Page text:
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"Desired Conditions" On The Uintas

Foundational to the Ashley National Forest’s upcoming revised plan is the concept of desired conditions. Last spring and early in the summer the forest sought initial comments and concerns about what the forest should look like, feel like, be, ten or fifty years, for example, into the future (see HUPC Special Alert 5/06 and THE LYNX 6/06).

During the late summer and early autumn the Ashley released its first forest-wide future desired condition analysis. When this report is finalized it will be followed by a desired future conditions analysis for specific geographical units on the forest.

But for now, the focus is on this broad forest wide context—one begins to wonder when the nonsense will end and the professional forest analysis will begin? This document is written with such a broad stroke as to make most conditions desired. Thus the intent is lost and is near meaningless because every condition becomes the desired condition!

The transportation system is deemed to be environmentally compatible. Rather than a desired condition, this simply becomes a process to administer— in this case, the transportation system in any manner that presents itself. It does not recognize the pressures and impacts upon the transportation system and respond to them with a desired condition different than the status quo since that is a specifically unwarranted condition--the reason for many forest-wide conflicts and resource problems.

It is noted that environmental impacts will be reduced and the total number and impacts from unauthorized routes will be reduced and that proliferation of new unauthorized routes is minimized. All of this will be accomplished in a science-based analysis and prioritized to meet management objectives. The desired condition(s) of management objectives fails to give these exceptionally broad statements meaning.

The discussion surrounding wildlife is horrific—wildlife is deemed a social or economic attribute—hunter days, harvest numbers and strategies. Wildlife is not a social or economic attribute on national forest lands. Recreation is. Wildlife is a resource defined by bio-physical components. The legal, professional and resource-based responsibilities of the Ashley are to provide habitat for the species inherent to the Ashley National Forest and if recreational use is justified, then recreational opportunities are managed.

But it is within the grazing desired condition that the Ashley tipped its proverbial hat. It is noted that a benefit of livestock grazing on the forest is that of preserving open space. This document in an instant became nothing but an advertisement for livestock grazing in the West prepared by the Farm Bureau. The Ashley is suggesting that were it not for livestock grazing, the open space on the Ashley would be lost. To WHAT? Outrageous! The bias of this whole process just becomes more and more evident.

According to the Ashley, important cultural values would be lost if grazing were altered. No further discussion occurs as to what cultural values. We presume this means the proverbial cowboy culture. We would like to see some real-life sociology documenting that livestock grazing provides some undefined cultural value or, in fact, represents cultural values. We would expect this from the local livestock industry, not from the United States Forest Service with a multiple use mandate representing all of the forest interests/resources!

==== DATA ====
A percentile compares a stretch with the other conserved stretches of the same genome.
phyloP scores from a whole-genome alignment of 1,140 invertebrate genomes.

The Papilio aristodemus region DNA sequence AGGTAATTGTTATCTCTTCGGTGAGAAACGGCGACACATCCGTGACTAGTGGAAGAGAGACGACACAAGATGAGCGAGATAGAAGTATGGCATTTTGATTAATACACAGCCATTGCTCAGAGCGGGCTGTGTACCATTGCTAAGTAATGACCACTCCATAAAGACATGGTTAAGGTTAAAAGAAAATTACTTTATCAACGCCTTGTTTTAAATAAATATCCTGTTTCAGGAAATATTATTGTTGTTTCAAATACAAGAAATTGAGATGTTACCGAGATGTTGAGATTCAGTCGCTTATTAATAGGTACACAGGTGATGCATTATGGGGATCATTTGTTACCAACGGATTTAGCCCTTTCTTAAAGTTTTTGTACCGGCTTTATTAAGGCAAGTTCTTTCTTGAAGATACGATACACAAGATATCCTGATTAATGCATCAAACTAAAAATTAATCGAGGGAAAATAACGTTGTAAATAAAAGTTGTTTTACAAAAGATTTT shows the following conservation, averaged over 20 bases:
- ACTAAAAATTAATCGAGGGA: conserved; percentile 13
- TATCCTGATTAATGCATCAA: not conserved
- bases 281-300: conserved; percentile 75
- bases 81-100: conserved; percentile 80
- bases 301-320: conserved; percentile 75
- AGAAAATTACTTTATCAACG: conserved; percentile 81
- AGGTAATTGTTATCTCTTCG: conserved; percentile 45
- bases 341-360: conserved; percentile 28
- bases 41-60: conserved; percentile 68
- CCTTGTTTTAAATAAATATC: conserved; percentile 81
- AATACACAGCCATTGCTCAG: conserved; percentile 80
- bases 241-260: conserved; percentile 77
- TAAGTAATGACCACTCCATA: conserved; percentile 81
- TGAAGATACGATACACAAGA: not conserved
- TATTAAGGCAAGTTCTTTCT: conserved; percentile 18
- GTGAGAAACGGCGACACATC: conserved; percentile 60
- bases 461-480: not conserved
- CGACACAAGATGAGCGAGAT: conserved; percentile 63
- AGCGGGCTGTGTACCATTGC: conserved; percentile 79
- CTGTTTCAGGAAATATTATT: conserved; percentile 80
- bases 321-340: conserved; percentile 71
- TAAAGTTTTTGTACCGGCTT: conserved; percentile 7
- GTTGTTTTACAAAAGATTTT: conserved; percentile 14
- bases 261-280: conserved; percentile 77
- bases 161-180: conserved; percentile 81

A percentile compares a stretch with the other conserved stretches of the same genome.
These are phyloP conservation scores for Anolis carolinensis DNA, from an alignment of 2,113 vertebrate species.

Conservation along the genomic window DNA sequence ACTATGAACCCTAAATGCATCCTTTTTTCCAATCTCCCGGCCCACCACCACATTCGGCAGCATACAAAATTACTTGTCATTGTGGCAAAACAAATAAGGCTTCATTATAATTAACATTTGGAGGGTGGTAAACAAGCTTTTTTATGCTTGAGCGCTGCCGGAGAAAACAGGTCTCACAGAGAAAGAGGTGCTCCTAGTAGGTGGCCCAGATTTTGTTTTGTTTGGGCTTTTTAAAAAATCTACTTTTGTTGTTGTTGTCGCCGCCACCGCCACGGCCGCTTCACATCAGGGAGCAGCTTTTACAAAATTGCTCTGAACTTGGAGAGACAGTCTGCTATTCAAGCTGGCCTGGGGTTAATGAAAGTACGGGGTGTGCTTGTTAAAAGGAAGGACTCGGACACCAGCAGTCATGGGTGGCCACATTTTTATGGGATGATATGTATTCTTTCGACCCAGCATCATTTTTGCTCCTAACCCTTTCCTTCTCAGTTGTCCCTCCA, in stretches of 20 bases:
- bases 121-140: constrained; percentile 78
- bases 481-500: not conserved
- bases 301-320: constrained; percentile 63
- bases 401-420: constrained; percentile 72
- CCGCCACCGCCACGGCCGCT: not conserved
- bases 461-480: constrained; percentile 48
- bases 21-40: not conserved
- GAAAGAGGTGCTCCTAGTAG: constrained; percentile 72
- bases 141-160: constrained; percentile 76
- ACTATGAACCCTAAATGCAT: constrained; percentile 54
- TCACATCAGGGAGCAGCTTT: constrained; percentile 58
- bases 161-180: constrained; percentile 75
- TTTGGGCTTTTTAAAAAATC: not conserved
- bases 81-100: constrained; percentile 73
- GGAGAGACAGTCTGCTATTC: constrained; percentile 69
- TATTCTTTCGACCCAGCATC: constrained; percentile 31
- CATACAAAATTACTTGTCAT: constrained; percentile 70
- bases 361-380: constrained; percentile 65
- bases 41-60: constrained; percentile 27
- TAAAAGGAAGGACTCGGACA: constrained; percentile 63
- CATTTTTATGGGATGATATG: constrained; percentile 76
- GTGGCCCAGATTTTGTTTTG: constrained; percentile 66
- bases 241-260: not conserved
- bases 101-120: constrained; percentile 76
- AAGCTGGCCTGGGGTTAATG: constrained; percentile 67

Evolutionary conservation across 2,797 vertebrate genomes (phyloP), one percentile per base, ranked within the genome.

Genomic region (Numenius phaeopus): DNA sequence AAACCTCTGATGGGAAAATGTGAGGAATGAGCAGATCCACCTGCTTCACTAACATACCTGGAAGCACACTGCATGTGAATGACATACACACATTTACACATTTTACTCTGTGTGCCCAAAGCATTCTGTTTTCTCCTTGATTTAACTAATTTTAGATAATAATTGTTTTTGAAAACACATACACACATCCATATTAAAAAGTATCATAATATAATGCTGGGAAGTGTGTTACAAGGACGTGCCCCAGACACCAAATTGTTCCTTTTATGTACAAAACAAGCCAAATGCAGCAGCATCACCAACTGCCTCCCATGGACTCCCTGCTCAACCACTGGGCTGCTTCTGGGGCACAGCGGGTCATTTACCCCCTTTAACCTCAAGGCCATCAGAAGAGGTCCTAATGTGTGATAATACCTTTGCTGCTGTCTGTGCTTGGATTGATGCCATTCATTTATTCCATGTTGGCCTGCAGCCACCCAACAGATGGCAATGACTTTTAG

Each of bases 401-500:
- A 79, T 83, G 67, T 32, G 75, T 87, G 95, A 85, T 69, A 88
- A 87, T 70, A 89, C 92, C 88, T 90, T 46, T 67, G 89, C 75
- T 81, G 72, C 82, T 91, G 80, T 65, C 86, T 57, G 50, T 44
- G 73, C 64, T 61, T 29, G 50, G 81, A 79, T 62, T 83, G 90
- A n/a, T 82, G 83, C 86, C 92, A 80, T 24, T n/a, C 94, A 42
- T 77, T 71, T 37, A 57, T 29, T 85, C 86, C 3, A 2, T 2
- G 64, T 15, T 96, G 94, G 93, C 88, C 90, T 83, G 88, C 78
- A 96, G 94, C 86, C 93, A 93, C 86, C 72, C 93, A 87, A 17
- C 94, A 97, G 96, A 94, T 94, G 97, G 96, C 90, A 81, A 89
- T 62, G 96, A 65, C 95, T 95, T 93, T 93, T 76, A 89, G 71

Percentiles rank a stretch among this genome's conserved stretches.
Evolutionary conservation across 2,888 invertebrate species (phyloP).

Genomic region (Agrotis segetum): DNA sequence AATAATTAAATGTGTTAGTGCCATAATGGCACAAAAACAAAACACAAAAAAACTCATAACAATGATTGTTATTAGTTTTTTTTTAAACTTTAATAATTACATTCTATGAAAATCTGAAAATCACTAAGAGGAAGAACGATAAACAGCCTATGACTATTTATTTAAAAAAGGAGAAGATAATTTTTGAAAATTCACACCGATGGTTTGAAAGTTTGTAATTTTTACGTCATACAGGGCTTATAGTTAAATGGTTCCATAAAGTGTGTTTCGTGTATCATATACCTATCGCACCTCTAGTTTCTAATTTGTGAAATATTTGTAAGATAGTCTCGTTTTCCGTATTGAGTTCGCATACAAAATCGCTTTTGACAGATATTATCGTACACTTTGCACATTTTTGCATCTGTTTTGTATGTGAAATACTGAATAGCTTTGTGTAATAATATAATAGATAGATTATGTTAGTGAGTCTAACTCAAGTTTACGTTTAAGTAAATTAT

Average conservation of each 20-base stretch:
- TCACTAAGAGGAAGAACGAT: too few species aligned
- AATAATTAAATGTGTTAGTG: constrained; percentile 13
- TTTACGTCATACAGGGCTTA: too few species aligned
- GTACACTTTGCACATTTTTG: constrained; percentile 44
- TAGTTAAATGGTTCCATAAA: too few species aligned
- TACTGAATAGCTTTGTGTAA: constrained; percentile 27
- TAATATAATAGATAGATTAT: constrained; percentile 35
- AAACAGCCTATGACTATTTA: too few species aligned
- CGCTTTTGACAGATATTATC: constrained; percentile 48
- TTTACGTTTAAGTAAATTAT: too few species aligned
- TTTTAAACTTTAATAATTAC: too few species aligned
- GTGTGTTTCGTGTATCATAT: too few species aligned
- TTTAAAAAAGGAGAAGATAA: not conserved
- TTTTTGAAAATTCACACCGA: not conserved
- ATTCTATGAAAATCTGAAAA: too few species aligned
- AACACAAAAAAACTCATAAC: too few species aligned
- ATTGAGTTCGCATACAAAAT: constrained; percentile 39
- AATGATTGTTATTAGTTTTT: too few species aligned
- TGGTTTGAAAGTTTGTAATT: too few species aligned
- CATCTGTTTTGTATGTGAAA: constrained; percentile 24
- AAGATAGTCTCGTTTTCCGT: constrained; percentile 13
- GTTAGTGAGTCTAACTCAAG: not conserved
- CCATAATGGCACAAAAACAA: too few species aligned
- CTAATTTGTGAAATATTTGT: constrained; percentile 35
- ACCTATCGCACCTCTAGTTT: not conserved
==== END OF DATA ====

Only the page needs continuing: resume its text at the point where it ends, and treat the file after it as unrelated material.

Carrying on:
It goes on in this same sort of vein with respect to timber, but, ironically, the document does not mention anything about the old Paul Bunyan red-plaid-flannel-shirt axe-yielding logging culture of the Ashley woods!

Unbelievably the section on outfitter and guide services harbors nothing dealing with need(s) for the service(s), noting only promises made to outfitters or lodges or the fact that they have existed in the past.

This same path is taken for discussions dealing with ecological conditions on the forest. In each case, whether dealing with condition, integrity, function, structure, native vegetation communities, soils, organic matter—it matters not—the desired condition is written so broadly as to allow the forest to be harvested severely and still meet the desired condition.

Rather than stepping forward to set a new tone or a meaningful and distinct set of desired conditions, this document simply assures everything imagined based on past manage-ment practices will be allowed to continue just as it does now. A disappointment!

Adding insult to injury the analysis doesn't even mention roadless/undeveloped landscapes! It goes without saying that a desired future condition for the forest should note that undeveloped lands (roadless areas) will be left undeveloped because it is those landscapes that provide the baseline for healthy, integral, properly functioning ecosystems within a natural range of variation. Those areas assure ecosystems are defined by natural variations, meet fire regimes, are defined by inherent physical, chemical and biological processes with healthy soils which lead to appropriate structure, function and composition. They are a landscape deeply threatened and already compose less than 50% of the forest. They are by definition irreplaceable. They assure a diversity of habitats, wildlife protection, wildlife corridors and recreational pursuits. There is nothing but benefit from assuring the future desired condition(s) preserve the extant undeveloped (roadless) landscapes and indescribable costs if it doesn’t.

The disappointment of a desired condition process that allows every acre to be subject to human-based management can be reversed with a simple yet profound desired condition that assures these undeveloped lands will remain undeveloped.
Is it too much to ask for a fair and professional evaluation?

Dick Carter


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